At the world’s most beloved theme park, thousands of interns serve the fast food, operate the rides, and mop up children’s vomit in what is billed as an “educational experience.” Is this the economic model of the future? Via Guernica:
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Like other employers, Disney has mastered how to rebrand ordinary jobs as exciting opportunities. “We’re not there to flip burgers or to give people food,” a fast food intern told the Associated Press. “We’re there to create magic.” Yet training and education are afterthoughts: the kids are brought in to work. Having traveled thousands of miles and barely breaking even financially, they find themselves cleaning hotel rooms, performing custodial work, and parking cars in the guise of an academic exercise.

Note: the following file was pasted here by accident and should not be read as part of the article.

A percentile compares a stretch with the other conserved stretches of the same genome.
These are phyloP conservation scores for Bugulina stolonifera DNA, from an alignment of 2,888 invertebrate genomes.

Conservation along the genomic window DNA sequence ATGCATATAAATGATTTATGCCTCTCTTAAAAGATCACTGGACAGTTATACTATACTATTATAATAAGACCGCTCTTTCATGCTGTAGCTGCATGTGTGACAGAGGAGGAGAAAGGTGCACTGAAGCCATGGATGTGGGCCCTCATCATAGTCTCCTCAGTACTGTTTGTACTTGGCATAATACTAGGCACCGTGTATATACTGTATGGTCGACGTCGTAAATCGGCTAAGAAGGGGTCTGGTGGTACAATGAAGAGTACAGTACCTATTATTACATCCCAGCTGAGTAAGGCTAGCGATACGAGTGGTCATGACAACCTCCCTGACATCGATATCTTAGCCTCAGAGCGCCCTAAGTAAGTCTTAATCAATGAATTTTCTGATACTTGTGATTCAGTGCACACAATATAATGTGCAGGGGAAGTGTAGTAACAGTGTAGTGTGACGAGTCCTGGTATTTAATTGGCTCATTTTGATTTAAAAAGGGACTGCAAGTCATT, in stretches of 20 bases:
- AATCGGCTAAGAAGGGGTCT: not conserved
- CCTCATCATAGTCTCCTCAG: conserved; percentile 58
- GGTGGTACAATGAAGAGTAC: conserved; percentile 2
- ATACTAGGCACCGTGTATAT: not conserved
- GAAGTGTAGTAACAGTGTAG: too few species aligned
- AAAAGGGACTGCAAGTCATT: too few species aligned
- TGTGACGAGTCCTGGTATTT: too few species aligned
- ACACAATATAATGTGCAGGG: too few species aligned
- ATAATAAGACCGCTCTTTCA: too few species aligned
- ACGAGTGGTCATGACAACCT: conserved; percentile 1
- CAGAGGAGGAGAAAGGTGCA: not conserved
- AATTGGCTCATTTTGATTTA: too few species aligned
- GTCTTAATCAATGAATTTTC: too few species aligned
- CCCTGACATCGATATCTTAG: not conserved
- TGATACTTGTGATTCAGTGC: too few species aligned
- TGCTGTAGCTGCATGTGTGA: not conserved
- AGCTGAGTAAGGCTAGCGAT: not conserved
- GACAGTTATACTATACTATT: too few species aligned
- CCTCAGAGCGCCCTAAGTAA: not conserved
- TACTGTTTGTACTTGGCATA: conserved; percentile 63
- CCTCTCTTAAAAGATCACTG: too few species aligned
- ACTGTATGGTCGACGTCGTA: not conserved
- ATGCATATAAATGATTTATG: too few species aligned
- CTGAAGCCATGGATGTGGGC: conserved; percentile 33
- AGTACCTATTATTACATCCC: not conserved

Like many a corporate titan, Disney likes to give the impression it’s in the education business. Disney University, born in 1955 as the company’s training division, predated McDonald’s Hamburger University, Motorola University, and others, prefiguring what Andrew Ross has called “the quasi-convergence of the academy and the knowledge corporation.”
In its scale, the Disney program is unusual, if not unique.